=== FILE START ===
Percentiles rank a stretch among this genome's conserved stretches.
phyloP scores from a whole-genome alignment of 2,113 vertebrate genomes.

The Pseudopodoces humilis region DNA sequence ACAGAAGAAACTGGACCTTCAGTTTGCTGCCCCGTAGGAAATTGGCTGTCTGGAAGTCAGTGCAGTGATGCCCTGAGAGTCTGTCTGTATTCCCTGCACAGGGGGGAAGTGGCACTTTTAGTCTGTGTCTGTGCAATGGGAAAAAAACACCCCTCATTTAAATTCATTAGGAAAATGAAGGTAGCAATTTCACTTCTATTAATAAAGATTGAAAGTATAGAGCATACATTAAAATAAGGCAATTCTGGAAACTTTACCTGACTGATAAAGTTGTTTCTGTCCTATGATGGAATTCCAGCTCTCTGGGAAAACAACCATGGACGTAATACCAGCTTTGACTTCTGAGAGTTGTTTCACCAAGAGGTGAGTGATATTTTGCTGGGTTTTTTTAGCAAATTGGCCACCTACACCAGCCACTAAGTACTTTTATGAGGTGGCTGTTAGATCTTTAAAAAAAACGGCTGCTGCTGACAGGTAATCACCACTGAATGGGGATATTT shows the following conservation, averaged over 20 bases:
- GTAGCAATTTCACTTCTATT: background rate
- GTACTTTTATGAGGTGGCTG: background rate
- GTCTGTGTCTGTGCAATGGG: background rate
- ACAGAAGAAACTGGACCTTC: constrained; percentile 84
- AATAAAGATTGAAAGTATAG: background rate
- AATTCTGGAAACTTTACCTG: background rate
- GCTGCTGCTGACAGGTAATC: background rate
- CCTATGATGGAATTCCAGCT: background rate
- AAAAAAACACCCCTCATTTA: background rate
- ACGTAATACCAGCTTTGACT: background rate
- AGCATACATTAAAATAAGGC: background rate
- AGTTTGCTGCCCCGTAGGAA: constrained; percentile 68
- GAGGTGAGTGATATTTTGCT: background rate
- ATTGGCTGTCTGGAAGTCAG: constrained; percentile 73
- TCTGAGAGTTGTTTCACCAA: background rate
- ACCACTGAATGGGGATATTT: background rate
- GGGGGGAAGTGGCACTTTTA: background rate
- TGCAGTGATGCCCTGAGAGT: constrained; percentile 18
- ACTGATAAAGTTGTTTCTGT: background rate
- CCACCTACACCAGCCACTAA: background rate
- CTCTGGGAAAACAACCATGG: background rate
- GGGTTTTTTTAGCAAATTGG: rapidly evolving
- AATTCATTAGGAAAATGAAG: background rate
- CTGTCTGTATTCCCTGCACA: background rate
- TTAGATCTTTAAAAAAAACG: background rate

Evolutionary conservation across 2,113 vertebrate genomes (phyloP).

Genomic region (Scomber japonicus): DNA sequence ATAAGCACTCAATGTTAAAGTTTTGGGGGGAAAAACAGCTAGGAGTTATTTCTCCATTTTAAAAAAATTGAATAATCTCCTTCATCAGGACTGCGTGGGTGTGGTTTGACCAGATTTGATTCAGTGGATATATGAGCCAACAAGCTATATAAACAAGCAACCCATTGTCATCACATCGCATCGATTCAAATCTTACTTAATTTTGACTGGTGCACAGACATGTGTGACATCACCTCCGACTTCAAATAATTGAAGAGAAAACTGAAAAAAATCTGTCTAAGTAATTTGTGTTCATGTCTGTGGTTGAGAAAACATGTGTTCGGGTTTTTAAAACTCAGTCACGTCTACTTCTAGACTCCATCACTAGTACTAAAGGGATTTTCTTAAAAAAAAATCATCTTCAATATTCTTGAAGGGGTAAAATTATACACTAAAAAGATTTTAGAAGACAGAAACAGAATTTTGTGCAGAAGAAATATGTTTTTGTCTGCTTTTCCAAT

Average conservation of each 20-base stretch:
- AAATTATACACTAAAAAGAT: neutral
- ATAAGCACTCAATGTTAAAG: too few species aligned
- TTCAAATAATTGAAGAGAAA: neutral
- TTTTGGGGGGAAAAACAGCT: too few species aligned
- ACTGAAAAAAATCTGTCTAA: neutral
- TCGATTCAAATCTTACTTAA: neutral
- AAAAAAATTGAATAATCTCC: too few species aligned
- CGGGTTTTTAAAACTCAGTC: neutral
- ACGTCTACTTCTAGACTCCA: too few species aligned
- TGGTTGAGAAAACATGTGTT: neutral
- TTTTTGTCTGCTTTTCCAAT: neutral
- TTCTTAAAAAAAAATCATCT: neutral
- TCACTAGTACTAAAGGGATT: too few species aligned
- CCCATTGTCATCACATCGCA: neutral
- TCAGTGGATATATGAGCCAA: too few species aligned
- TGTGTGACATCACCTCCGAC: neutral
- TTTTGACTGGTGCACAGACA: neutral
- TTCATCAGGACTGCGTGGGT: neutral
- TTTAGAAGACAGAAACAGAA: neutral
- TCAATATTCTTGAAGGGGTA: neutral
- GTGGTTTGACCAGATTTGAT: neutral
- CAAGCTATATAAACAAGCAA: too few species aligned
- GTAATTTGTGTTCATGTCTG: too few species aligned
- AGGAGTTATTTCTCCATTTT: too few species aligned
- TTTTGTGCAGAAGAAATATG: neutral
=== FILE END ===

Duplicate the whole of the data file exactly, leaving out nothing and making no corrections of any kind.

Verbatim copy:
Percentiles rank a stretch among this genome's conserved stretches.
phyloP scores from a whole-genome alignment of 2,113 vertebrate genomes.

The Pseudopodoces humilis region DNA sequence ACAGAAGAAACTGGACCTTCAGTTTGCTGCCCCGTAGGAAATTGGCTGTCTGGAAGTCAGTGCAGTGATGCCCTGAGAGTCTGTCTGTATTCCCTGCACAGGGGGGAAGTGGCACTTTTAGTCTGTGTCTGTGCAATGGGAAAAAAACACCCCTCATTTAAATTCATTAGGAAAATGAAGGTAGCAATTTCACTTCTATTAATAAAGATTGAAAGTATAGAGCATACATTAAAATAAGGCAATTCTGGAAACTTTACCTGACTGATAAAGTTGTTTCTGTCCTATGATGGAATTCCAGCTCTCTGGGAAAACAACCATGGACGTAATACCAGCTTTGACTTCTGAGAGTTGTTTCACCAAGAGGTGAGTGATATTTTGCTGGGTTTTTTTAGCAAATTGGCCACCTACACCAGCCACTAAGTACTTTTATGAGGTGGCTGTTAGATCTTTAAAAAAAACGGCTGCTGCTGACAGGTAATCACCACTGAATGGGGATATTT shows the following conservation, averaged over 20 bases:
- GTAGCAATTTCACTTCTATT: background rate
- GTACTTTTATGAGGTGGCTG: background rate
- GTCTGTGTCTGTGCAATGGG: background rate
- ACAGAAGAAACTGGACCTTC: constrained; percentile 84
- AATAAAGATTGAAAGTATAG: background rate
- AATTCTGGAAACTTTACCTG: background rate
- GCTGCTGCTGACAGGTAATC: background rate
- CCTATGATGGAATTCCAGCT: background rate
- AAAAAAACACCCCTCATTTA: background rate
- ACGTAATACCAGCTTTGACT: background rate
- AGCATACATTAAAATAAGGC: background rate
- AGTTTGCTGCCCCGTAGGAA: constrained; percentile 68
- GAGGTGAGTGATATTTTGCT: background rate
- ATTGGCTGTCTGGAAGTCAG: constrained; percentile 73
- TCTGAGAGTTGTTTCACCAA: background rate
- ACCACTGAATGGGGATATTT: background rate
- GGGGGGAAGTGGCACTTTTA: background rate
- TGCAGTGATGCCCTGAGAGT: constrained; percentile 18
- ACTGATAAAGTTGTTTCTGT: background rate
- CCACCTACACCAGCCACTAA: background rate
- CTCTGGGAAAACAACCATGG: background rate
- GGGTTTTTTTAGCAAATTGG: rapidly evolving
- AATTCATTAGGAAAATGAAG: background rate
- CTGTCTGTATTCCCTGCACA: background rate
- TTAGATCTTTAAAAAAAACG: background rate

Evolutionary conservation across 2,113 vertebrate genomes (phyloP).

Genomic region (Scomber japonicus): DNA sequence ATAAGCACTCAATGTTAAAGTTTTGGGGGGAAAAACAGCTAGGAGTTATTTCTCCATTTTAAAAAAATTGAATAATCTCCTTCATCAGGACTGCGTGGGTGTGGTTTGACCAGATTTGATTCAGTGGATATATGAGCCAACAAGCTATATAAACAAGCAACCCATTGTCATCACATCGCATCGATTCAAATCTTACTTAATTTTGACTGGTGCACAGACATGTGTGACATCACCTCCGACTTCAAATAATTGAAGAGAAAACTGAAAAAAATCTGTCTAAGTAATTTGTGTTCATGTCTGTGGTTGAGAAAACATGTGTTCGGGTTTTTAAAACTCAGTCACGTCTACTTCTAGACTCCATCACTAGTACTAAAGGGATTTTCTTAAAAAAAAATCATCTTCAATATTCTTGAAGGGGTAAAATTATACACTAAAAAGATTTTAGAAGACAGAAACAGAATTTTGTGCAGAAGAAATATGTTTTTGTCTGCTTTTCCAAT

Average conservation of each 20-base stretch:
- AAATTATACACTAAAAAGAT: neutral
- ATAAGCACTCAATGTTAAAG: too few species aligned
- TTCAAATAATTGAAGAGAAA: neutral
- TTTTGGGGGGAAAAACAGCT: too few species aligned
- ACTGAAAAAAATCTGTCTAA: neutral
- TCGATTCAAATCTTACTTAA: neutral
- AAAAAAATTGAATAATCTCC: too few species aligned
- CGGGTTTTTAAAACTCAGTC: neutral
- ACGTCTACTTCTAGACTCCA: too few species aligned
- TGGTTGAGAAAACATGTGTT: neutral
- TTTTTGTCTGCTTTTCCAAT: neutral
- TTCTTAAAAAAAAATCATCT: neutral
- TCACTAGTACTAAAGGGATT: too few species aligned
- CCCATTGTCATCACATCGCA: neutral
- TCAGTGGATATATGAGCCAA: too few species aligned
- TGTGTGACATCACCTCCGAC: neutral
- TTTTGACTGGTGCACAGACA: neutral
- TTCATCAGGACTGCGTGGGT: neutral
- TTTAGAAGACAGAAACAGAA: neutral
- TCAATATTCTTGAAGGGGTA: neutral
- GTGGTTTGACCAGATTTGAT: neutral
- CAAGCTATATAAACAAGCAA: too few species aligned
- GTAATTTGTGTTCATGTCTG: too few species aligned
- AGGAGTTATTTCTCCATTTT: too few species aligned
- TTTTGTGCAGAAGAAATATG: neutral